All writers in Op Ed are here to inform and acknowledge issues of importance to our communities, however these writings represent the views and opinions of the authors and not necessarily of The Advertiser.
By Blaney Pridgen
A change of seasons is upon us. With grim realities all about, let us take a rest and consider that. I say, “a change”, but here in Edgefield County, where we live and move and have our being, nothing really changes in an immediately noticeable way. Rather, life slowly merges into another lane with no discernable change of direction. Our seasons are that way. The changes are blurred in slow motion.
Consider our summer. She is like the inconsiderate guest who shows up too early and stays too late. As seasons are numbered by the month, our summer is five to six months long, not three. The high spirits and bright colors of spring quickly fade in our hopeful breasts as we realize what comes next. Spring does seem too quick as does winter. For me in our clime they are blinks on the calendar of the heart. Fall hangs around into the new year; then, we get spring all of a sudden which is like a trailer for the long movie called Summer.
I used to have a handsome cashmere overcoat. Best as I remember, I wore it three times: twice when I lived in Rock Hill and once on a trip to New York. The rest of the time I just admired it in the closet with the mothballs. Believe it or not, I sold it for more than I paid for it, like a classic car carefully stored for many years. In our South, one ought to wear seersucker until Christmas Eve.
Consider our fall. If it were not for football and the start of school, we might not note its arrival. Most years, it feels like fall, somewhere between Halloween and Thanksgiving. But, however fall shows up, I believe most of us like it the best. When the fetid air and tropical storms of late summer finally leave, we can breathe, roll down the windows, and actually enjoy an afternoon. The rich, mellow colors of fall foliage seem to linger in our enjoyment longer than the Lifesaver and lollipop gauds of spring.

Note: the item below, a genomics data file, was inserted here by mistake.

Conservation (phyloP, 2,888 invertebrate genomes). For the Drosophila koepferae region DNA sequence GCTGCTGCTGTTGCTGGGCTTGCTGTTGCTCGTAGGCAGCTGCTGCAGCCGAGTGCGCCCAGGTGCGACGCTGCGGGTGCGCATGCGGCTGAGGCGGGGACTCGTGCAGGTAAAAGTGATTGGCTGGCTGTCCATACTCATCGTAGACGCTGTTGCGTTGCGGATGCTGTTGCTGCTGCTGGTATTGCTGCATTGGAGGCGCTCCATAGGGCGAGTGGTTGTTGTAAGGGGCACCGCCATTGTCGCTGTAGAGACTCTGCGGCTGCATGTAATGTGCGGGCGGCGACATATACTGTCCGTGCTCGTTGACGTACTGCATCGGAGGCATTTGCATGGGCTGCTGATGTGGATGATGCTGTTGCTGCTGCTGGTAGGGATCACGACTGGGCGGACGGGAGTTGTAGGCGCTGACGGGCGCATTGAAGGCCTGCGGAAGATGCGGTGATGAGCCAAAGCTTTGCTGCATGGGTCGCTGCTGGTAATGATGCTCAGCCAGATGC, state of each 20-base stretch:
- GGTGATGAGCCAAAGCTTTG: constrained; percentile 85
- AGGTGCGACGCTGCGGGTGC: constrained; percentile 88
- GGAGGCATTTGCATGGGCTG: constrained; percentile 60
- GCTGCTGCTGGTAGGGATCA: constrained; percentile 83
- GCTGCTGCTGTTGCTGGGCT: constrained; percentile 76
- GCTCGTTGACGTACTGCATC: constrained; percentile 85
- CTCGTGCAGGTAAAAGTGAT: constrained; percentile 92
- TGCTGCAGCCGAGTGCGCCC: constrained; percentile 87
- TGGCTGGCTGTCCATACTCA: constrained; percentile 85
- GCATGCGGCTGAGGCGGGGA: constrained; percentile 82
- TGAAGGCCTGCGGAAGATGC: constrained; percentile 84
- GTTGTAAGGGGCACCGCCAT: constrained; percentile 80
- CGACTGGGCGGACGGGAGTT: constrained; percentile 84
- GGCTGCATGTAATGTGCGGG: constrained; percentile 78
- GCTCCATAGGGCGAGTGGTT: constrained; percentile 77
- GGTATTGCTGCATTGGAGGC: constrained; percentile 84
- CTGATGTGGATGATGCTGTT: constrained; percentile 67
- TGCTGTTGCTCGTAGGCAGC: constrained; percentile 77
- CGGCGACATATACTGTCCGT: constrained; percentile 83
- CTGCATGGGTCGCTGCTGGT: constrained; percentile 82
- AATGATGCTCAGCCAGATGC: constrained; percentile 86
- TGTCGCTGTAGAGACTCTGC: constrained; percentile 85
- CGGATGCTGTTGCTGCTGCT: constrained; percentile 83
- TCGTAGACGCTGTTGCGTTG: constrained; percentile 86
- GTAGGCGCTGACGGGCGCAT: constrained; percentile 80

Consider then winter and spring hereabouts. To me they seem like a dual season four months long, wandering about between mid-January and mid-April. I call them the bipolar months. They can’t decide how to be, and while they can’t, I can’t decide. In this strange four-month, sort-of-season, I find myself in an old sweater mood, neither quite warm nor cold, just drifting along like a white moon in the naked bones of treetops. In seasons like these months, the ballads Tony Bennett and Frank Sinatra sing sound almost profound.
In any part of the south below the foothills of any actual mountains, seasons don’t mean all that much to any one but farmers and serious gardeners. Well, there’s also the hunters and sports fans, who have their favorite seasons. But we can go through the motions of changing out our closets and rearranging the chest-of-drawers and hauling down and out various holiday decorations, while all along out the window does not vary to any huge degree. Other than the scenes on a kitchen calendar, usually somewhere in New England, nothing of any serious notability happens, except when we stop using and start using air-conditioning. That matters. All the rest are calendar decorations. A change of seasons is upon us. The air conditioner can be turned off for a while. The screen doors find meaning. And who knows? Come February, one might get to wear a vest.